14 March 2002
In a report published today, the Association of British Neurologists (ABN) describes the alarming inequality and lack of specialist treatment throughout the UK because of a shortage of neurologists.
Currently there is just one neurologist for every 177,000 people in the population. This is worse than all other European countries where these data are available. (France, for example, has one neurologist per 38,500 people.)
The report, Acute Neurological Emergencies in Adults, calls for an increase in the number of neurologists from 350 to 1400 over the next ten years in order to establish a fully comprehensive UK-wide service.
Professor Charles Warlow, president of the ABN, said at the launch, “We believe that all hospitals should have a neurological service around the clock to give prompt and accurate diagnosis and treatment to all patients who are admitted with acute neurological illnesses.”
There are approximately 250 district general hospitals in the UK and more than 200 of these do not have a 24-hour on-call, on-site neurological service.
Professor Warlow concluded, “Our goals for the next 10 years are ambitious but entirely necessary and represent an investment in healthcare. The Government must recognise the crisis we and our patients are in.”
The ABN’s press release ...
Patients with emergency
brain disorders are denied specialist care
14 March 2002
Association Of British Neurologists Press Release
The majority of patients who are admitted to hospital as an emergency with brain-related disorders, such as stroke, epilepsy, brain haemorrhage, meningitis and encephalitis will never be seen by a neurologist. It is a matter of luck and where you live. A report, Acute Neurological Emergencies in Adults, published today (14 March) by the Association of British Neurologists (ABN) describes the alarming inequality and lack of specialist treatment throughout the UK because there are simply not enough neurologists to provide adequate care.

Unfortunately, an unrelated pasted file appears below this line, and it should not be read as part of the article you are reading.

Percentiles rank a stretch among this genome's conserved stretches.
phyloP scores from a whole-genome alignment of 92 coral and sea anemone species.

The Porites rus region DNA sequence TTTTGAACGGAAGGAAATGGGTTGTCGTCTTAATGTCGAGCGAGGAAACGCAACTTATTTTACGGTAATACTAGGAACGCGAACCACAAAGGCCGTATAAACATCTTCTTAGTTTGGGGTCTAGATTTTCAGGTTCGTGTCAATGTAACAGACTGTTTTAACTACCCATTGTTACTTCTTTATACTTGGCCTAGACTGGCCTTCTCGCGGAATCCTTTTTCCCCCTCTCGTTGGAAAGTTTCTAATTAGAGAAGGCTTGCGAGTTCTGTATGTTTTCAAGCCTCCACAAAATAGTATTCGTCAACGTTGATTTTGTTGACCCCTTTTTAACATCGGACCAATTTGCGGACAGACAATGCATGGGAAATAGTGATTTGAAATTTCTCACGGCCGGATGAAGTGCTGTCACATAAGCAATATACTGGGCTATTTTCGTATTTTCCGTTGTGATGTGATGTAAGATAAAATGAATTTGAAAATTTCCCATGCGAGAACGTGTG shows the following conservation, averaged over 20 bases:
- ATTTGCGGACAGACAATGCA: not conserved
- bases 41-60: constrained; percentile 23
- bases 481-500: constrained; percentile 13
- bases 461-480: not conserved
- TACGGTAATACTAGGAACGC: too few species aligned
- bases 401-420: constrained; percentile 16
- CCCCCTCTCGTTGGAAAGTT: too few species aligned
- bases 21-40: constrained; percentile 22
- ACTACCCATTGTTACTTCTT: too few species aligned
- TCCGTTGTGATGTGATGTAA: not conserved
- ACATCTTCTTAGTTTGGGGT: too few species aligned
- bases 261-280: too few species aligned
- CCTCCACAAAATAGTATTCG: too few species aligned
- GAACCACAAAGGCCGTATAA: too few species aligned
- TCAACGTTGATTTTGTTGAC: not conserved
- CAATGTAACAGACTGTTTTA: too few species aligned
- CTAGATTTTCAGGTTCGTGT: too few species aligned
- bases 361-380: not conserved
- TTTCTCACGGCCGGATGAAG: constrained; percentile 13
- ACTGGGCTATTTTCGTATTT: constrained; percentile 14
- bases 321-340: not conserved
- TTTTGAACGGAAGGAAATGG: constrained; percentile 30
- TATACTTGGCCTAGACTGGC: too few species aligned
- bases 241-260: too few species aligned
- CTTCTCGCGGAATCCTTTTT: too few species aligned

Figures (1) show that within the NHS Northern Ireland, Wales, Trent, the Midlands and the South West have the lowest number of neurologists, each serving a population of well over 200,000 in their region. Patients, however, in the Thames regions, Anglia and Oxford benefit from a greater proportion of neurologists, but this is still way below anything like a sufficient number.
Professor Charles Warlow, from Western General Hospital in Edinburgh and president of the ABN said at the launch of the report, "We believe that all hospitals should have a neurological service around the clock to give prompt and accurate diagnosis and treatment to all patients who are admitted with acute neurological illnesses. This is routinely achieved in other European countries, such as the Netherlands. The numbers of neurologists around this country vary significantly, showing there is great disparity in the level of care patients may receive."
The ABN is calling on the Government and health authorities to increase the number of neurologists from 350 to 1400 over the next ten years in order to establish a UK-wide and fully comprehensive service. Currently there is just one neurologist for every 177,000 people in the population, which is dramatically worse than all other European countries where these data are available. (France, for example, has one neurologist per 38,500 people.)
Because of the lack of neurologists and the overall increase in acute medical admissions, general physicians have been under enormous pressure. According to the ABN, it is unrealistic to expect them to continue the care of acute neurological emergencies. Such patients should be admitted directly under the care of a neurologist or at least be seen by one within 24 hours. Almost 20% of patients in hospital at any one time have a neurological illness but many of them are inevitably denied specialist care from a neurologist. Ideally, neurologists should be more involved with stroke, but with around one in 500 people suffering from a stroke every year, this is currently almost impossible.